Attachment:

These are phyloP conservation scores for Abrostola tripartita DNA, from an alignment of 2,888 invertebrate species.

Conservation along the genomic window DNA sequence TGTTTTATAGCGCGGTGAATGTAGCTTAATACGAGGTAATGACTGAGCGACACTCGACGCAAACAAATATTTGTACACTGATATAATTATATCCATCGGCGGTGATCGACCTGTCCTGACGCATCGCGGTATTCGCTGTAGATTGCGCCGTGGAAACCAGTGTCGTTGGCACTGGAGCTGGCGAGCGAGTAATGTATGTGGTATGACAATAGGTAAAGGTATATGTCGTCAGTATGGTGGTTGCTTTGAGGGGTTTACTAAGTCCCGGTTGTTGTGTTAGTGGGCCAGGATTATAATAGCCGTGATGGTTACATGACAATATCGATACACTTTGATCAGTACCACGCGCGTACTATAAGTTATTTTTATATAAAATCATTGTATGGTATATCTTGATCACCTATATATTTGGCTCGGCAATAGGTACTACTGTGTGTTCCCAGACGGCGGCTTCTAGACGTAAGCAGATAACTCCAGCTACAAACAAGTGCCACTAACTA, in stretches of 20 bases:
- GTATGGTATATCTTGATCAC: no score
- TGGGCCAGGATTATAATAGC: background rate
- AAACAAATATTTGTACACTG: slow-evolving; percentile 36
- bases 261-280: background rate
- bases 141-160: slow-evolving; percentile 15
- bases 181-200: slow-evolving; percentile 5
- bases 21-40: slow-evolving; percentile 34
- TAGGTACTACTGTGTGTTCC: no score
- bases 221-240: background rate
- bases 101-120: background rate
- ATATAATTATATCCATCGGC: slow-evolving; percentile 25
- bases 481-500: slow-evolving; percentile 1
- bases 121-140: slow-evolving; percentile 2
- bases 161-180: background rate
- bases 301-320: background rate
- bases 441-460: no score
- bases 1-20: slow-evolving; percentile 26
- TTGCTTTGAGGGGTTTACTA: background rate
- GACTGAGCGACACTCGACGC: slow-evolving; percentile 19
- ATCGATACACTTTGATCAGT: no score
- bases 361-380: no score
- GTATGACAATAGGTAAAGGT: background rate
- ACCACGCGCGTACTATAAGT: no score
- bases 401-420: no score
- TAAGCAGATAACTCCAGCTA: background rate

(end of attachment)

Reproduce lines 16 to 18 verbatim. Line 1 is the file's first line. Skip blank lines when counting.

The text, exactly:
- bases 161-180: background rate
- bases 301-320: background rate
- bases 441-460: no score